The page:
Hier ist ein important post. It is about sexism and gender discrimination. That was going to be all I said today, but I have read about knowledge and also tried to cook, so this post has had to be renamed for Sor Juana Inés de la Cruz and philosophy “done” in the kitchen.
Here is another, entirely different and very interesting post, which reminds us that “treating all knowledge as naked politics made any kind of clean, reliable data for informed decision-making impossible,” and thus shows the limits of some kinds of postmodernism.
Premodernly I, meanwhile, testing recipes for my probable hurricane guests, tried to make sopa a la minuta, which I do not distinguish easily from sopa criolla. The milk and eggs are optional, and I did not use them. I did not have aji panca, so I used an Anaheim chile.
Reviewing my version of the soup, I think it is a D+. The Anaheim chile was not deep or subtle enough. And I always do poorly with these soup recipes, like the one for sopa de ajo, where you sauté onion and garlic and then add water. This is supposed to work and be tasty, but for me it always turns out rank. In fact, I often come up with something vaguely resembling food in a concentration camp – remember all that cabbage soup Ivan Denisovich ate? Anyway, this time I may be beginning to understand why – at least in part.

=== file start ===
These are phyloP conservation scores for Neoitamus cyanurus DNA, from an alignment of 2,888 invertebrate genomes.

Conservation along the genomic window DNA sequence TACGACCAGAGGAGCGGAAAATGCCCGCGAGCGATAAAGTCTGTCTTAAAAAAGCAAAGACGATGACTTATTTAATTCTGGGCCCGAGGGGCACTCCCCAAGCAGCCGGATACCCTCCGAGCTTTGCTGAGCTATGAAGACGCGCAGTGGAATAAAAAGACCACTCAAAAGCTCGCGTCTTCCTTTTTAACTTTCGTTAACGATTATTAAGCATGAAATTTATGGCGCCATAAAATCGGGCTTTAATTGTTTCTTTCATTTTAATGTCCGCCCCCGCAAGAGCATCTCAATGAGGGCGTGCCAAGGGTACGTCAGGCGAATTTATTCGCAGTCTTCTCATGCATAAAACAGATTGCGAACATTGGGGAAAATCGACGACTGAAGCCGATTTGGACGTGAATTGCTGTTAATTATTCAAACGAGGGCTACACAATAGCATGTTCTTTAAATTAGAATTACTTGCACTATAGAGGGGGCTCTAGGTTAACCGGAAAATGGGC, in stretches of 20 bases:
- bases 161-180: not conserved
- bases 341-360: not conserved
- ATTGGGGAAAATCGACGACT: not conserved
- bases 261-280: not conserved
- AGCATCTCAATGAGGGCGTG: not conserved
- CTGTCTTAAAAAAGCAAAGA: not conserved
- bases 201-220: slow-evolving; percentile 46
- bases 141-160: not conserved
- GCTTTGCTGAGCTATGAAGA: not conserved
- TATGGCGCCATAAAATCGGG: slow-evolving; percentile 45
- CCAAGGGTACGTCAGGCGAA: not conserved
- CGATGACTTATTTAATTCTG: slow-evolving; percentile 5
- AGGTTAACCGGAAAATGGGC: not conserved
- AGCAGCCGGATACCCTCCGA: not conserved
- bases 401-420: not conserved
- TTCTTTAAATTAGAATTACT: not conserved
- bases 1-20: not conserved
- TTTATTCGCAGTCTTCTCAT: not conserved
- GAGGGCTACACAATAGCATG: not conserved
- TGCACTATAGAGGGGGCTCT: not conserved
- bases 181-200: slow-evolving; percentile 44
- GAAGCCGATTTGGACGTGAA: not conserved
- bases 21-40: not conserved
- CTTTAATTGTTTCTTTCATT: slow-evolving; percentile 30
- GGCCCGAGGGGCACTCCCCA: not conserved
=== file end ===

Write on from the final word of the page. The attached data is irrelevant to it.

I tend to chop, rather than slice onions, and I do not do it finely enough, and I use too much oil. Tonight I cooked the onions and garlic too fast – which was why I needed all the oil, I suppose – and then somehow their heat overdid the meat. (And if I learned anything generally about cooking from my most recent trip to Peru, it is that when I use meat or olive oil, I use too much.)
I cut the oiliness with lime, which worked well in the circumstances, but I need advice about sopa a la minuta, sopa criolla, sopa de ajo, and all soups made by cooking onions and garlic and then adding water. And while we are at it, I will ask advice on paella as well, and on any rice dish wherein you first sauté the rice and then add water. All of my attempts at these things end up tasting like oily water with the odd onion leaf, and not a great deal else.